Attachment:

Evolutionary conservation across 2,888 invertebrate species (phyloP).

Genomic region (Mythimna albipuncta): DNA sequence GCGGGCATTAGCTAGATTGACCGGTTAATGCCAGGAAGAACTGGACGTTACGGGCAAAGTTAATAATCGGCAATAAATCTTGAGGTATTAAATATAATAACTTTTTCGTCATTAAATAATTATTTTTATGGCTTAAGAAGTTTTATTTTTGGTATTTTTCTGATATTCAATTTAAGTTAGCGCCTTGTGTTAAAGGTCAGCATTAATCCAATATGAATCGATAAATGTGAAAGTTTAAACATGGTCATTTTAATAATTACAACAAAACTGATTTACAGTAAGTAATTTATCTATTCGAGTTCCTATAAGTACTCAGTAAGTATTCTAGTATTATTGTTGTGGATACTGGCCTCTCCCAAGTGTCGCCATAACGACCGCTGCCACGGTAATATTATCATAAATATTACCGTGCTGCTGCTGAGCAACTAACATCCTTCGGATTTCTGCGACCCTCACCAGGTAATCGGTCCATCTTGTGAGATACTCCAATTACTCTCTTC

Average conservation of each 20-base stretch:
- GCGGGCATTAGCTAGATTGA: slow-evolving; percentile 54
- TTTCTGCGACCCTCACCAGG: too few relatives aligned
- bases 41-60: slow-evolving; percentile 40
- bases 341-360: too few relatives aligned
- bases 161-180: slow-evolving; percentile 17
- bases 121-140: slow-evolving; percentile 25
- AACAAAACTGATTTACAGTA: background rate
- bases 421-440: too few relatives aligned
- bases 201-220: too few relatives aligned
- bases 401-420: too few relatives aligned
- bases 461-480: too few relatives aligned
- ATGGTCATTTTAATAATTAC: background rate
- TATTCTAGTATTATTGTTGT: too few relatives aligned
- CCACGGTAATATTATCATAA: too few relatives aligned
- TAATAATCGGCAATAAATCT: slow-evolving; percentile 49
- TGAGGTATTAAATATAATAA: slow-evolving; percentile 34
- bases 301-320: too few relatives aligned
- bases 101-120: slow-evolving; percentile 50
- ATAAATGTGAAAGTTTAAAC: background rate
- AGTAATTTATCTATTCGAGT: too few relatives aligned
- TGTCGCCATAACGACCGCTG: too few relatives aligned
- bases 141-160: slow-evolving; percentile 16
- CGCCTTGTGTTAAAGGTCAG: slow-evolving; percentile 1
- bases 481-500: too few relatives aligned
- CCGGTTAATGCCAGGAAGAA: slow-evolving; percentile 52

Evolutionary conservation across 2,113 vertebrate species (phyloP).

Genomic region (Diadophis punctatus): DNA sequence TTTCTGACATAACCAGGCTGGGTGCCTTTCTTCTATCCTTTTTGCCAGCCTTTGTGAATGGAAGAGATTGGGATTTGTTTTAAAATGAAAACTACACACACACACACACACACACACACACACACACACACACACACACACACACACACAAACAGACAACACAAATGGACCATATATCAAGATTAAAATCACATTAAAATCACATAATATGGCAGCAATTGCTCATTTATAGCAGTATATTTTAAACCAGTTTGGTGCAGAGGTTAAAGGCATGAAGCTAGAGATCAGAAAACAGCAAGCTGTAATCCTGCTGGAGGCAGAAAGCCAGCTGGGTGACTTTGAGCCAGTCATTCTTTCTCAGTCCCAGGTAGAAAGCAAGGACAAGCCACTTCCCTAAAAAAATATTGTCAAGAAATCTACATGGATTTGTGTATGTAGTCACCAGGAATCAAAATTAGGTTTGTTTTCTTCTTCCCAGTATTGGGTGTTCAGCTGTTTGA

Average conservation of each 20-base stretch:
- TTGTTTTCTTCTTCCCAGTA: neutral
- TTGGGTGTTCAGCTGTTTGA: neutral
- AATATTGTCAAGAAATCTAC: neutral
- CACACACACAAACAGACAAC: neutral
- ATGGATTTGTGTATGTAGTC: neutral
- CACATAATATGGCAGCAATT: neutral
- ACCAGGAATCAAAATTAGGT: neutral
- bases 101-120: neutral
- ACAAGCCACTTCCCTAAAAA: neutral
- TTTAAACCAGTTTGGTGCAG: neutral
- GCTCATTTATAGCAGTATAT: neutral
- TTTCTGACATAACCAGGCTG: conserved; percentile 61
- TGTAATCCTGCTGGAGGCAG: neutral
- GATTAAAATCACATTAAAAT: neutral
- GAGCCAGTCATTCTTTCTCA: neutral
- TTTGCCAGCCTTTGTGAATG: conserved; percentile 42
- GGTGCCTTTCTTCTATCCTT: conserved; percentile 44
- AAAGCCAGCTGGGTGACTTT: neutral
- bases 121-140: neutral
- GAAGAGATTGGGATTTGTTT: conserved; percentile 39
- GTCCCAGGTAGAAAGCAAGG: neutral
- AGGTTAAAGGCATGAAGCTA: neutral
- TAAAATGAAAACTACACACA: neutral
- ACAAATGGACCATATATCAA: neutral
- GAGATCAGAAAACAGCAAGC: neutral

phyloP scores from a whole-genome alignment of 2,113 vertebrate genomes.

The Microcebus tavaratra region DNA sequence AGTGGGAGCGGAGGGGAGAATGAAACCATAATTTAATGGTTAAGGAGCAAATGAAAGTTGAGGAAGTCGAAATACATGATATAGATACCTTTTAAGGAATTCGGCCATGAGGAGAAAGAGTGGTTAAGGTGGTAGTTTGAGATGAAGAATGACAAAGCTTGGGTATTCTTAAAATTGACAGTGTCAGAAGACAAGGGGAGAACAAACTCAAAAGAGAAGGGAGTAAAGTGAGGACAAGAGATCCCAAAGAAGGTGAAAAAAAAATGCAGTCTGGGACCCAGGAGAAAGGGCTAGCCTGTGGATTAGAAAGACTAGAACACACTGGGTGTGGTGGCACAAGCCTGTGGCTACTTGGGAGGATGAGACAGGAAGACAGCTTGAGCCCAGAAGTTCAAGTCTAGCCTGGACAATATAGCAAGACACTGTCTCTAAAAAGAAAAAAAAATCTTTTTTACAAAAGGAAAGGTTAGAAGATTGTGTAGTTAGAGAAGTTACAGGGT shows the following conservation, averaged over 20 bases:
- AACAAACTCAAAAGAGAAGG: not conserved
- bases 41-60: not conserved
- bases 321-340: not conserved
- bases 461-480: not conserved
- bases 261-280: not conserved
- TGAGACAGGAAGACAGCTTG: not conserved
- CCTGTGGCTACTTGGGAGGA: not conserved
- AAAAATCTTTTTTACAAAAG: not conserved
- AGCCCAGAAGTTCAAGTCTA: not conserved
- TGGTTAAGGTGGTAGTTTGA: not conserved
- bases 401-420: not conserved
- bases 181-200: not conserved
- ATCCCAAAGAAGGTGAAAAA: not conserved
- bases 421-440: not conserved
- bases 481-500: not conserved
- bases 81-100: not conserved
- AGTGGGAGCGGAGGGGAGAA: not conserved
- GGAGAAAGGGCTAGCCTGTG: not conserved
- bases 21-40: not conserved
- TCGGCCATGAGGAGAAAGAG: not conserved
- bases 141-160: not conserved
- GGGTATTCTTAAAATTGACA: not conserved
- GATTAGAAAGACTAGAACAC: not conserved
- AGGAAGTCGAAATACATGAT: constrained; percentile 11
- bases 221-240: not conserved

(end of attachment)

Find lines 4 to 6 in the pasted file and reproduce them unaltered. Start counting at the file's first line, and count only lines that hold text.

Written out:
- GCGGGCATTAGCTAGATTGA: slow-evolving; percentile 54
- TTTCTGCGACCCTCACCAGG: too few relatives aligned
- bases 41-60: slow-evolving; percentile 40